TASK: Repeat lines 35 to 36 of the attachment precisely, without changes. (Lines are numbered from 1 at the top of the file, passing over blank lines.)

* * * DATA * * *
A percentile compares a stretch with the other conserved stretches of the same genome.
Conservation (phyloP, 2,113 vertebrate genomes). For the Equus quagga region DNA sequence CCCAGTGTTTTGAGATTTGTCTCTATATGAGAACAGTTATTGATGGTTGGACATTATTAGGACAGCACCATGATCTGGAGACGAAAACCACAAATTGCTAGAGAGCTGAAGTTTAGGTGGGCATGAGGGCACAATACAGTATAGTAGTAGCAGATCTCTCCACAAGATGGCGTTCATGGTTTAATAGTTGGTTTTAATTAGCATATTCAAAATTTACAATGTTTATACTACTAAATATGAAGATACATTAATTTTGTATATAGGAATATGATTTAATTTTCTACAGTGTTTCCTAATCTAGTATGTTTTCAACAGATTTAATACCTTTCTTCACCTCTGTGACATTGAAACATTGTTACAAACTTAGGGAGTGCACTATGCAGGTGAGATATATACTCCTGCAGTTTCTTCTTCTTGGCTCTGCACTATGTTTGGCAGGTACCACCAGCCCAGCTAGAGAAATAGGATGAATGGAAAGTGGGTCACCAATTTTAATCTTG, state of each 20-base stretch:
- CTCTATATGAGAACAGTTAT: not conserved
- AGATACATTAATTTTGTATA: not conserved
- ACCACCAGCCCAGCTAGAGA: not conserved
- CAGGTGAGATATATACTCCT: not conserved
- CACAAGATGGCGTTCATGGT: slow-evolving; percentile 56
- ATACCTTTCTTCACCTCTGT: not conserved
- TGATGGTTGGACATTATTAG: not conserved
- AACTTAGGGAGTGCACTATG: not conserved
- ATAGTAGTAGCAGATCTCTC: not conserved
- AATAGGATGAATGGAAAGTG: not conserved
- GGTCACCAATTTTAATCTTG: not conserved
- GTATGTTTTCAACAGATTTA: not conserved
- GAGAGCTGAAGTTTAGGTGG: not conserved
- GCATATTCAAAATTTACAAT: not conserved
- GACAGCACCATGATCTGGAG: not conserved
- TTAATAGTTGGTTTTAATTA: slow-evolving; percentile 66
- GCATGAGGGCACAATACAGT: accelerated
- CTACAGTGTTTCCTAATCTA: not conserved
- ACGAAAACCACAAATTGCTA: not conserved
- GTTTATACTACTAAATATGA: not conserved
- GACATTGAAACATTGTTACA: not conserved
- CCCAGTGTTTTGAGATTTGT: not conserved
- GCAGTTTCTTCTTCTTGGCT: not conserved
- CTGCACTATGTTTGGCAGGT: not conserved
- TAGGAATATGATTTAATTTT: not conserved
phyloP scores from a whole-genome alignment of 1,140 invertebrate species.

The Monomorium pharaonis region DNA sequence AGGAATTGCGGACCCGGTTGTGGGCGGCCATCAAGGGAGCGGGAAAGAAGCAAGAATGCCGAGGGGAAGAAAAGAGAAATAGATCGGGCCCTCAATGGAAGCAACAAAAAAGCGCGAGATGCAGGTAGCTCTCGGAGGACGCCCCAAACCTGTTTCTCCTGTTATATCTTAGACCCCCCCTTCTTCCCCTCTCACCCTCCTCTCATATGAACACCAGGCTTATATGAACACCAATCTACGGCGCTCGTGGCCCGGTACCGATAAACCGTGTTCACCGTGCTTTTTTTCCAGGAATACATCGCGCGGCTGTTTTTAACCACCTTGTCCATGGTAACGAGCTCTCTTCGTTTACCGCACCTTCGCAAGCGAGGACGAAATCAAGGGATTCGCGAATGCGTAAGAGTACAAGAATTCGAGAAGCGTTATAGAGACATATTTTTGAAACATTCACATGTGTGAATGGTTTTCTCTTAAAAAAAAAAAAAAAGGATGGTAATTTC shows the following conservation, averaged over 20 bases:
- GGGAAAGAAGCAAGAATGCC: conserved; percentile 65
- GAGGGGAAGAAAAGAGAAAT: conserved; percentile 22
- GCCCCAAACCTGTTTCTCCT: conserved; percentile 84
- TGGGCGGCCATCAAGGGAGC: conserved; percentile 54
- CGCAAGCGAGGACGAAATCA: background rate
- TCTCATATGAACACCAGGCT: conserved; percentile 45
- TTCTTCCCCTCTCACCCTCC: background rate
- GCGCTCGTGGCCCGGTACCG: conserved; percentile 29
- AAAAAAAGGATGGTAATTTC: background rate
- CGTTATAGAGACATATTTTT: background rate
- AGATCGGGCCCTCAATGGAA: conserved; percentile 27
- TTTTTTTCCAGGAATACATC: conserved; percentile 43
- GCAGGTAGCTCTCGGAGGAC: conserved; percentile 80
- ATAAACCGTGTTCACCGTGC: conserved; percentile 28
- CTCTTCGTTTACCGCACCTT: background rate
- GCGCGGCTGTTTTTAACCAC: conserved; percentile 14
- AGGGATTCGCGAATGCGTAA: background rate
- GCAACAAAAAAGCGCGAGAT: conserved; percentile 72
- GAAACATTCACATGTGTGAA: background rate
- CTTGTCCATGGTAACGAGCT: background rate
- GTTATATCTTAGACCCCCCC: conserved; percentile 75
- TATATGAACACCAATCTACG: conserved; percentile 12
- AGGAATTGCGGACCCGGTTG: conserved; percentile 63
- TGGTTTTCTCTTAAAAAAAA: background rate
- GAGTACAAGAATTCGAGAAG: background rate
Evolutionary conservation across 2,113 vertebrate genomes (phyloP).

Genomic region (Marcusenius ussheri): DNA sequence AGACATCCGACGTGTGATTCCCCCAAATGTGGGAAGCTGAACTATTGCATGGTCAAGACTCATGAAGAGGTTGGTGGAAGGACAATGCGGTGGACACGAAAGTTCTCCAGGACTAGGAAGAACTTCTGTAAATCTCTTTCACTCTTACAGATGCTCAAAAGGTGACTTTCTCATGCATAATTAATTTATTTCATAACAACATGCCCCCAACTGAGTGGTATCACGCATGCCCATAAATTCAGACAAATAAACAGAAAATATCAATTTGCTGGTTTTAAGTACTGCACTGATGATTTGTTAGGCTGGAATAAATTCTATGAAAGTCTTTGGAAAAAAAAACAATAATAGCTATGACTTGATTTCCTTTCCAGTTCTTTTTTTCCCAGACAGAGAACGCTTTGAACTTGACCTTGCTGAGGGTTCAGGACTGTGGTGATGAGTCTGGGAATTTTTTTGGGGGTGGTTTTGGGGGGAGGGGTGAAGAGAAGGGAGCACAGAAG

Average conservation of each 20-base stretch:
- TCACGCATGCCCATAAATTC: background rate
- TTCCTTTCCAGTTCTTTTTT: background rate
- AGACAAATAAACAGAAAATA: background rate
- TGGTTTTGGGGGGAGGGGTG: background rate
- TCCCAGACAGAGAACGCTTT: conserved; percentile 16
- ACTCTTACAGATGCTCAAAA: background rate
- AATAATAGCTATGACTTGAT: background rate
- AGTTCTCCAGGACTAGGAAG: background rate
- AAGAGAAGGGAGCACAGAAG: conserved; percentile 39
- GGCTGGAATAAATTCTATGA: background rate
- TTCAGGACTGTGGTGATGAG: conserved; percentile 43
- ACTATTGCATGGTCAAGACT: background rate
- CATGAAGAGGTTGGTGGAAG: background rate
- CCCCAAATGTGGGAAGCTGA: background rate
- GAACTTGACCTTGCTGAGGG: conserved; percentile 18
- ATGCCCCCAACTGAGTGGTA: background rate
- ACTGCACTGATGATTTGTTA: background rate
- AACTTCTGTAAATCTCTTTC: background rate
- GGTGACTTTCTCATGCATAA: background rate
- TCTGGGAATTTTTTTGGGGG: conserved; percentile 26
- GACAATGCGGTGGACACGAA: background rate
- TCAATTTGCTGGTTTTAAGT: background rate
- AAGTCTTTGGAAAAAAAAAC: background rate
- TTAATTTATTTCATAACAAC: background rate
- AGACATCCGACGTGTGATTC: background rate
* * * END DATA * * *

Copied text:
- TCTCATATGAACACCAGGCT: conserved; percentile 45
- TTCTTCCCCTCTCACCCTCC: background rate